Adolescents are more likely to get hooked on drugs than adults, and two new studies are helping us understand why. Using both animal models and humans, researchers based in the U.S. have attributed these differing susceptibilities to addiction to the activity of a cellular molecule called eIF2α.
When its activity is increased, eIF2α negatively regulates the synthesis of new proteins, a process that previous research has shown is crucial for cocaine-induced change in behavior and the strength of connections between neurons across which information flows, or synapses. In addition, the rate of protein production in the brain is known to decrease with age. To find out how drugs might be affecting this system, the team headed by researchers at the Baylor College of Medicine in Texas began by putting adolescent and adult mice through a behavioral test that assessed their preference for a particular location.
Described in eLife, mice were given either low doses of cocaine while in a given environment or salty water in a different environment. The following day, they were given the opportunity to enter these environments again, and the team assessed the amount of time they spent in each. If the animals experienced a rewarding feeling from the injection, one would expect them to return to the environment in which they were given cocaine, suggesting that cocaine is pleasurable for them.
Indeed, this appeared to be the case, but only for the adolescents. In adults, it took much higher doses of cocaine for them to exhibit a preference for the environment in which they received the drug. To look for differences at the molecular level, the team exposed adult and adolescent brain slices to low doses of cocaine and measured the activity of signaling pathways involved in protein synthesis.
Interestingly, cocaine significantly reduced the activity of eIF2α in the brain of adolescents, but not adults. As a result of this boost to protein synthesis, the connections between dopamine-producing neurons strengthened in the adolescent brains, enhancing the feeling of pleasure that cocaine gives and thus promoting addictive behaviors.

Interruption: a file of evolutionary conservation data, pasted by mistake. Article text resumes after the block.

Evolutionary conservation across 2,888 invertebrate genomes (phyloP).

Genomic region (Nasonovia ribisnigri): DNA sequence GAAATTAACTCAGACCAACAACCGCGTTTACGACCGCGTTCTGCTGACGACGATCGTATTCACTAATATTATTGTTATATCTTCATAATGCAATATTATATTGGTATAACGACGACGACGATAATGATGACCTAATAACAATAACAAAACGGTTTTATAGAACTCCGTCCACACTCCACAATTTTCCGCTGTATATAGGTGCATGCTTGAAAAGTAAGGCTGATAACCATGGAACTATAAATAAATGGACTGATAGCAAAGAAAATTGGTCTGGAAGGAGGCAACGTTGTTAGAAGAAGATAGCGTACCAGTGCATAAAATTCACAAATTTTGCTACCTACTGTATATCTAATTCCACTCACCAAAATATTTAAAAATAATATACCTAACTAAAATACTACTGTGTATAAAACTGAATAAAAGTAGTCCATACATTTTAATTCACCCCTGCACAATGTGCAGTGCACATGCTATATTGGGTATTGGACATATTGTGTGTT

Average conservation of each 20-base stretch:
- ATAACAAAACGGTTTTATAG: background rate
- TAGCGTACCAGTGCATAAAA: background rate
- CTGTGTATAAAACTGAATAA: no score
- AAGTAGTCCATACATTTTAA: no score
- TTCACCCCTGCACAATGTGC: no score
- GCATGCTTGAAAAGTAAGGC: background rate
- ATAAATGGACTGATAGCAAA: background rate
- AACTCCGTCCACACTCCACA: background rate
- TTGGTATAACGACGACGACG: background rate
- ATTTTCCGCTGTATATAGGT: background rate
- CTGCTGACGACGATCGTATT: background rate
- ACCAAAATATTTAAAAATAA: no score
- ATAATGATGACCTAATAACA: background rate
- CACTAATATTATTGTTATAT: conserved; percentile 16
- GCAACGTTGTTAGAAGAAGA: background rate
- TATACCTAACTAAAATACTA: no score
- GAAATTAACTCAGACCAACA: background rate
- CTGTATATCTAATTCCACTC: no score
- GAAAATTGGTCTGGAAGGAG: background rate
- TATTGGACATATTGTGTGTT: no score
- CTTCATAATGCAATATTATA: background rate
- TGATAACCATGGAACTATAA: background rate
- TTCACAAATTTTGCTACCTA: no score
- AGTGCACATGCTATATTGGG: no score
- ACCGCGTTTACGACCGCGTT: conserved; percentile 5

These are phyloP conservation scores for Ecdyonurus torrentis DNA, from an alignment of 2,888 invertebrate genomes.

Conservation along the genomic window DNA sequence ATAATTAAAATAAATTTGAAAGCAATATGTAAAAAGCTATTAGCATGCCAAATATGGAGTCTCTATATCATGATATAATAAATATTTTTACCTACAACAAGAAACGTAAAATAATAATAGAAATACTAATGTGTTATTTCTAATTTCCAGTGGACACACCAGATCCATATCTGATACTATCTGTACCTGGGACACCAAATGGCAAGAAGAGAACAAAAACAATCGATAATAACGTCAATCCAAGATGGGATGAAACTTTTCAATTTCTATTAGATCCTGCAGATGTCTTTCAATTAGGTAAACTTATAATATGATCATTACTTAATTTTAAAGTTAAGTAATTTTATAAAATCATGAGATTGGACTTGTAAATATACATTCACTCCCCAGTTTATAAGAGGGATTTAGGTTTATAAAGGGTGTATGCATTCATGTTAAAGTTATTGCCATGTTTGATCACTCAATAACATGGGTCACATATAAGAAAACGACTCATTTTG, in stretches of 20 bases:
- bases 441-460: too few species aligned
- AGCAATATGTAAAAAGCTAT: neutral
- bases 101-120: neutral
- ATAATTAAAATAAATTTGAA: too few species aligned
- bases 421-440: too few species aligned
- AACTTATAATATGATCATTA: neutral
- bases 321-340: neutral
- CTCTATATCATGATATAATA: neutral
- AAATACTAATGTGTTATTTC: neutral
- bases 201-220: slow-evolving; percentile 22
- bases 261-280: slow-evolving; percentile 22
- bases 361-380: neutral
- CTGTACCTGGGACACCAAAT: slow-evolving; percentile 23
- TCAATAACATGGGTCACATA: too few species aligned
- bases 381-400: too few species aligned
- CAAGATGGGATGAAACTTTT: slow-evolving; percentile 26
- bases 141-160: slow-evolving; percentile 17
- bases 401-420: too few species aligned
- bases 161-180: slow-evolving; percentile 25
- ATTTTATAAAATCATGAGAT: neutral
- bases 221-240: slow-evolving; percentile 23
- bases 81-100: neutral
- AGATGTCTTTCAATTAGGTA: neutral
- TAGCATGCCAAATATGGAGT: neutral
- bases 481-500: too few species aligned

Nicotine also appeared to affect eIF2α activity. Kenishirotie/Shutterstock
Going one step further, the team manipulated eIF2α using both a pharmacological compound and genetic tinkering. This showed that reducing its activity in adults increased their susceptibility to low doses of cocaine, while increasing it in adolescents had the opposite effect. “This is super interesting, since we have a way to convert adolescents into adults, with respect to cocaine-induced changes in brain activity and behavior, and vice versa,” senior author Mauro Costa-Mattioli told IFLScience.
The effects on eIF2α turned out to be region-specific, only affecting an area of the brain’s reward pathway called the ventral tegmental area, but not the areas this projects to. “This suggests that the process of reduced eIF2α activity by cocaine is involved at the induction of the addiction process,” said Costa-Mattioli. The team also found that it wasn’t just cocaine that elicited this response – alcohol, nicotine, and methamphetamine exerted the same effects. “These drugs act on different receptors, but maybe they all converge on this molecule, which is like a conductor of this process,” he added.
In the second study, also published in eLife, the researchers discovered that some people have a variation in the eIF2α gene, which appeared to alter responses to reward stimuli. The researchers scanned the brains of smokers and non-smokers and measured activity in response to a sweet drink reward. The team found that smokers showed less brain activity in response to the reward, but interestingly so did those with the gene variation.
“This study is important, because most of the people who are addicted to drugs start during adolescence,” said Costa-Mattioli. “So I speculate that compounds that can manipulate this system could prevent the transition from recreational to compulsive drug use.”